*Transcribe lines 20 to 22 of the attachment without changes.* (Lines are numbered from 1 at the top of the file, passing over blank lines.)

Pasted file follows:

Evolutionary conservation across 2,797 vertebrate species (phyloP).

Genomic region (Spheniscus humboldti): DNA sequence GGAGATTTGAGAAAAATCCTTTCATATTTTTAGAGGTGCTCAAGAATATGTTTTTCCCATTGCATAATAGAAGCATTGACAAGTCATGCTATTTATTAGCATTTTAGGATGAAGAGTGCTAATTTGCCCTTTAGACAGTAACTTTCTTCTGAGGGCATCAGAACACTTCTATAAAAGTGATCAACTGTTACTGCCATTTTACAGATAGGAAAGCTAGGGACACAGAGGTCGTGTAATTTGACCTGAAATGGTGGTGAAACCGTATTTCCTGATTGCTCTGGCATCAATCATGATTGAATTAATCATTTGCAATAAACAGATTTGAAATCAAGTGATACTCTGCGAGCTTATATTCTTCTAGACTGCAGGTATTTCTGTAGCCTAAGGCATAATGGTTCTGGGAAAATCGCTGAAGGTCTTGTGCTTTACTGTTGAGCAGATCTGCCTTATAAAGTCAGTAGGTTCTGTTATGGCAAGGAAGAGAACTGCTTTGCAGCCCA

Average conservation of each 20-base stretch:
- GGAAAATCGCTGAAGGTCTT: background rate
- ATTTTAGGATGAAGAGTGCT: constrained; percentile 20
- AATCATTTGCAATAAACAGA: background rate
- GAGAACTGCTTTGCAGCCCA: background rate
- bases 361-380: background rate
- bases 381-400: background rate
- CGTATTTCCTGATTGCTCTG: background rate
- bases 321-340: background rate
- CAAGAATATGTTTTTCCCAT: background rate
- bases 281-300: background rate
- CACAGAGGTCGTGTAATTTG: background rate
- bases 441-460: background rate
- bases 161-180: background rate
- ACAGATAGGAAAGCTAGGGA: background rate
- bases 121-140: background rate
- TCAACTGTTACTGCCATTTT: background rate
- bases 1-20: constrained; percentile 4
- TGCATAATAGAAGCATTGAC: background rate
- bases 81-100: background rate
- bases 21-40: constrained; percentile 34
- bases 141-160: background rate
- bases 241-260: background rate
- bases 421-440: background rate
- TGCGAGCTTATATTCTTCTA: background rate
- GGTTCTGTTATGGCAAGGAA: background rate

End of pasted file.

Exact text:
- bases 1-20: constrained; percentile 4
- TGCATAATAGAAGCATTGAC: background rate
- bases 81-100: background rate